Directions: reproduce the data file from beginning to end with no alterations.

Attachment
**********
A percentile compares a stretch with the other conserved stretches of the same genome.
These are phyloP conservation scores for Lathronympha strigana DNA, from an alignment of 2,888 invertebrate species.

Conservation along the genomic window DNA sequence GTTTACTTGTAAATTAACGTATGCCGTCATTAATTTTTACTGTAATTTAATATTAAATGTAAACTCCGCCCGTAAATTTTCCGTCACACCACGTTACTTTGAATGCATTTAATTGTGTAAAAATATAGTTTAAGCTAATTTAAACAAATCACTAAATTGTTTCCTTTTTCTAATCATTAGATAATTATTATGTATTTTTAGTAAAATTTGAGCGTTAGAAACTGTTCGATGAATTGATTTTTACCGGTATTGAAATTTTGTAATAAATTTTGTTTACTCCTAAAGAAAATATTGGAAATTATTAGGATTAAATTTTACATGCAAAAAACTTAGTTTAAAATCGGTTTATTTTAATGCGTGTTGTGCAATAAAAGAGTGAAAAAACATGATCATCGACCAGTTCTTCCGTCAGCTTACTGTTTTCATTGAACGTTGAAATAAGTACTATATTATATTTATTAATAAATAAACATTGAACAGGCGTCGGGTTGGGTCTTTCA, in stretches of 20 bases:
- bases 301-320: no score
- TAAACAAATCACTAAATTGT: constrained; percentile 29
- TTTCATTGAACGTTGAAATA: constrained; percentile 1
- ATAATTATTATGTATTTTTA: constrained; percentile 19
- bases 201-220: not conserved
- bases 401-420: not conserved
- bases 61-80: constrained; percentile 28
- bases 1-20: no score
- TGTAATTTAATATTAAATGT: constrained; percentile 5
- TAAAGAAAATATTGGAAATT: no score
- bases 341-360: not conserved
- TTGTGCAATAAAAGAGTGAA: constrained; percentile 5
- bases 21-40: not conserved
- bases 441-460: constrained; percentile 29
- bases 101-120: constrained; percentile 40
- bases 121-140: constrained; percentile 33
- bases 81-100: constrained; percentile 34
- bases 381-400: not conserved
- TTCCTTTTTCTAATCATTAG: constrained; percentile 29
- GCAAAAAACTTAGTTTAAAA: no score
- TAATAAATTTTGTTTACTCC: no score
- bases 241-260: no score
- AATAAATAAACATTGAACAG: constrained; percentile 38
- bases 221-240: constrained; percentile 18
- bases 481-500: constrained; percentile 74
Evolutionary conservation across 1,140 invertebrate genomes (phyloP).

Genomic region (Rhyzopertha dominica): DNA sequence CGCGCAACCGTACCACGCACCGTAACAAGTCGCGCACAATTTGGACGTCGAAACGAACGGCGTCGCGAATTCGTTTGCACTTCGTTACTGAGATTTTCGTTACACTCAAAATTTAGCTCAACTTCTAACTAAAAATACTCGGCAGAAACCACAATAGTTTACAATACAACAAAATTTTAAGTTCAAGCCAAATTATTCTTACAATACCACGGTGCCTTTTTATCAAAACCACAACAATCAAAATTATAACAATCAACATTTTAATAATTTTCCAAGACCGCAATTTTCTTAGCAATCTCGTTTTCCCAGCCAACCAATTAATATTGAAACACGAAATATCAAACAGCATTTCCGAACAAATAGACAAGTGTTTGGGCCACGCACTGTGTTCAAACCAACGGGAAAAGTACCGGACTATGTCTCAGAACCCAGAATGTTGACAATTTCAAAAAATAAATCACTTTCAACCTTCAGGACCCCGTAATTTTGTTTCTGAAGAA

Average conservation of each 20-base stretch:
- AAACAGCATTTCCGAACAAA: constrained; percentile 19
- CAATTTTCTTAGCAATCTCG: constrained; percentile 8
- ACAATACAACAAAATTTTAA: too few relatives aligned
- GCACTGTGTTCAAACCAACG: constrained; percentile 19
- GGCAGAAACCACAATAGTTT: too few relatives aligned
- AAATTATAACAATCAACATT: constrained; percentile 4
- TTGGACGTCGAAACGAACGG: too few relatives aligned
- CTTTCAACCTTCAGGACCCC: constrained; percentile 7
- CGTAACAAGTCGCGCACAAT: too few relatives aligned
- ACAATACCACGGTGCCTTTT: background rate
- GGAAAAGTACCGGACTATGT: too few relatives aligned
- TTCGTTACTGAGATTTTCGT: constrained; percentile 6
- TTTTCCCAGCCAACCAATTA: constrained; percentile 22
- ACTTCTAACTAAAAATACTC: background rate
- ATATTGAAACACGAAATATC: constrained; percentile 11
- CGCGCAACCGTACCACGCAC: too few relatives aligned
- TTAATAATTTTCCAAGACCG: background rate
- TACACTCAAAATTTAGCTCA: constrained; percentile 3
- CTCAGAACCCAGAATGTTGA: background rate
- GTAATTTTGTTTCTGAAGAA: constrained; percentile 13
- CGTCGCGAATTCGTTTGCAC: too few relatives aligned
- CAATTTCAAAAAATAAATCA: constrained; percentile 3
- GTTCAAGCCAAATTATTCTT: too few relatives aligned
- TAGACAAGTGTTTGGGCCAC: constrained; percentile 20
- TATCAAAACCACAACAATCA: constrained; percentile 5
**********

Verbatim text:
A percentile compares a stretch with the other conserved stretches of the same genome.
These are phyloP conservation scores for Lathronympha strigana DNA, from an alignment of 2,888 invertebrate species.

Conservation along the genomic window DNA sequence GTTTACTTGTAAATTAACGTATGCCGTCATTAATTTTTACTGTAATTTAATATTAAATGTAAACTCCGCCCGTAAATTTTCCGTCACACCACGTTACTTTGAATGCATTTAATTGTGTAAAAATATAGTTTAAGCTAATTTAAACAAATCACTAAATTGTTTCCTTTTTCTAATCATTAGATAATTATTATGTATTTTTAGTAAAATTTGAGCGTTAGAAACTGTTCGATGAATTGATTTTTACCGGTATTGAAATTTTGTAATAAATTTTGTTTACTCCTAAAGAAAATATTGGAAATTATTAGGATTAAATTTTACATGCAAAAAACTTAGTTTAAAATCGGTTTATTTTAATGCGTGTTGTGCAATAAAAGAGTGAAAAAACATGATCATCGACCAGTTCTTCCGTCAGCTTACTGTTTTCATTGAACGTTGAAATAAGTACTATATTATATTTATTAATAAATAAACATTGAACAGGCGTCGGGTTGGGTCTTTCA, in stretches of 20 bases:
- bases 301-320: no score
- TAAACAAATCACTAAATTGT: constrained; percentile 29
- TTTCATTGAACGTTGAAATA: constrained; percentile 1
- ATAATTATTATGTATTTTTA: constrained; percentile 19
- bases 201-220: not conserved
- bases 401-420: not conserved
- bases 61-80: constrained; percentile 28
- bases 1-20: no score
- TGTAATTTAATATTAAATGT: constrained; percentile 5
- TAAAGAAAATATTGGAAATT: no score
- bases 341-360: not conserved
- TTGTGCAATAAAAGAGTGAA: constrained; percentile 5
- bases 21-40: not conserved
- bases 441-460: constrained; percentile 29
- bases 101-120: constrained; percentile 40
- bases 121-140: constrained; percentile 33
- bases 81-100: constrained; percentile 34
- bases 381-400: not conserved
- TTCCTTTTTCTAATCATTAG: constrained; percentile 29
- GCAAAAAACTTAGTTTAAAA: no score
- TAATAAATTTTGTTTACTCC: no score
- bases 241-260: no score
- AATAAATAAACATTGAACAG: constrained; percentile 38
- bases 221-240: constrained; percentile 18
- bases 481-500: constrained; percentile 74
Evolutionary conservation across 1,140 invertebrate genomes (phyloP).

Genomic region (Rhyzopertha dominica): DNA sequence CGCGCAACCGTACCACGCACCGTAACAAGTCGCGCACAATTTGGACGTCGAAACGAACGGCGTCGCGAATTCGTTTGCACTTCGTTACTGAGATTTTCGTTACACTCAAAATTTAGCTCAACTTCTAACTAAAAATACTCGGCAGAAACCACAATAGTTTACAATACAACAAAATTTTAAGTTCAAGCCAAATTATTCTTACAATACCACGGTGCCTTTTTATCAAAACCACAACAATCAAAATTATAACAATCAACATTTTAATAATTTTCCAAGACCGCAATTTTCTTAGCAATCTCGTTTTCCCAGCCAACCAATTAATATTGAAACACGAAATATCAAACAGCATTTCCGAACAAATAGACAAGTGTTTGGGCCACGCACTGTGTTCAAACCAACGGGAAAAGTACCGGACTATGTCTCAGAACCCAGAATGTTGACAATTTCAAAAAATAAATCACTTTCAACCTTCAGGACCCCGTAATTTTGTTTCTGAAGAA

Average conservation of each 20-base stretch:
- AAACAGCATTTCCGAACAAA: constrained; percentile 19
- CAATTTTCTTAGCAATCTCG: constrained; percentile 8
- ACAATACAACAAAATTTTAA: too few relatives aligned
- GCACTGTGTTCAAACCAACG: constrained; percentile 19
- GGCAGAAACCACAATAGTTT: too few relatives aligned
- AAATTATAACAATCAACATT: constrained; percentile 4
- TTGGACGTCGAAACGAACGG: too few relatives aligned
- CTTTCAACCTTCAGGACCCC: constrained; percentile 7
- CGTAACAAGTCGCGCACAAT: too few relatives aligned
- ACAATACCACGGTGCCTTTT: background rate
- GGAAAAGTACCGGACTATGT: too few relatives aligned
- TTCGTTACTGAGATTTTCGT: constrained; percentile 6
- TTTTCCCAGCCAACCAATTA: constrained; percentile 22
- ACTTCTAACTAAAAATACTC: background rate
- ATATTGAAACACGAAATATC: constrained; percentile 11
- CGCGCAACCGTACCACGCAC: too few relatives aligned
- TTAATAATTTTCCAAGACCG: background rate
- TACACTCAAAATTTAGCTCA: constrained; percentile 3
- CTCAGAACCCAGAATGTTGA: background rate
- GTAATTTTGTTTCTGAAGAA: constrained; percentile 13
- CGTCGCGAATTCGTTTGCAC: too few relatives aligned
- CAATTTCAAAAAATAAATCA: constrained; percentile 3
- GTTCAAGCCAAATTATTCTT: too few relatives aligned
- TAGACAAGTGTTTGGGCCAC: constrained; percentile 20
- TATCAAAACCACAACAATCA: constrained; percentile 5